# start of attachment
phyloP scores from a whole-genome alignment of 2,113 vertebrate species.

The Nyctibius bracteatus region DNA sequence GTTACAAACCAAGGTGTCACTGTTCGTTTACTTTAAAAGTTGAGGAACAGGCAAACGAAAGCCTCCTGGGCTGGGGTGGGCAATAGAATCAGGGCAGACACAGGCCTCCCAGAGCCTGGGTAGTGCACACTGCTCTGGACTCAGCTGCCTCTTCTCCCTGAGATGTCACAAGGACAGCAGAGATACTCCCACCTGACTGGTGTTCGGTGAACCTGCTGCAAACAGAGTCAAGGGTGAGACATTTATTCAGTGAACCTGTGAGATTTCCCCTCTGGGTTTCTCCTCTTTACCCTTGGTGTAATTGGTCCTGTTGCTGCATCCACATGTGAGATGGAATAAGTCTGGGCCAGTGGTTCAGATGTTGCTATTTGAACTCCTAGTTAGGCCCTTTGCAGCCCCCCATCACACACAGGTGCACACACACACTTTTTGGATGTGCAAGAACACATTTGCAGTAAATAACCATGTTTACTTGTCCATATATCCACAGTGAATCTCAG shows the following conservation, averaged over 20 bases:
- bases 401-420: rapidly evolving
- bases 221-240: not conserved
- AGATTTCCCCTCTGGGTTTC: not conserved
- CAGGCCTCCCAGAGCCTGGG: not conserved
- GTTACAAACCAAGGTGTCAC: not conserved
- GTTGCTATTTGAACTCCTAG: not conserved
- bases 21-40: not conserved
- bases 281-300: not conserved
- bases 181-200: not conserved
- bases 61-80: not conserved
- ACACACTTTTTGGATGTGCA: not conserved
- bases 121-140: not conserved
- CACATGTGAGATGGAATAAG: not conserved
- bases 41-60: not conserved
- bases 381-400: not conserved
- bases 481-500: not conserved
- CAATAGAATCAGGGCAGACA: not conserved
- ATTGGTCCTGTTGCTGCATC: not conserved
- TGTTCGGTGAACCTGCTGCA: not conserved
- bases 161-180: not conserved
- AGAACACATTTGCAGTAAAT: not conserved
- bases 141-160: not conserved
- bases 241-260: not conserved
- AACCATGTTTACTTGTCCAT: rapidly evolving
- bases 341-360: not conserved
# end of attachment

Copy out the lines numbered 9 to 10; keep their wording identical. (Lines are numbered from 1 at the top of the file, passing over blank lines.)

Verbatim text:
- bases 21-40: not conserved
- bases 281-300: not conserved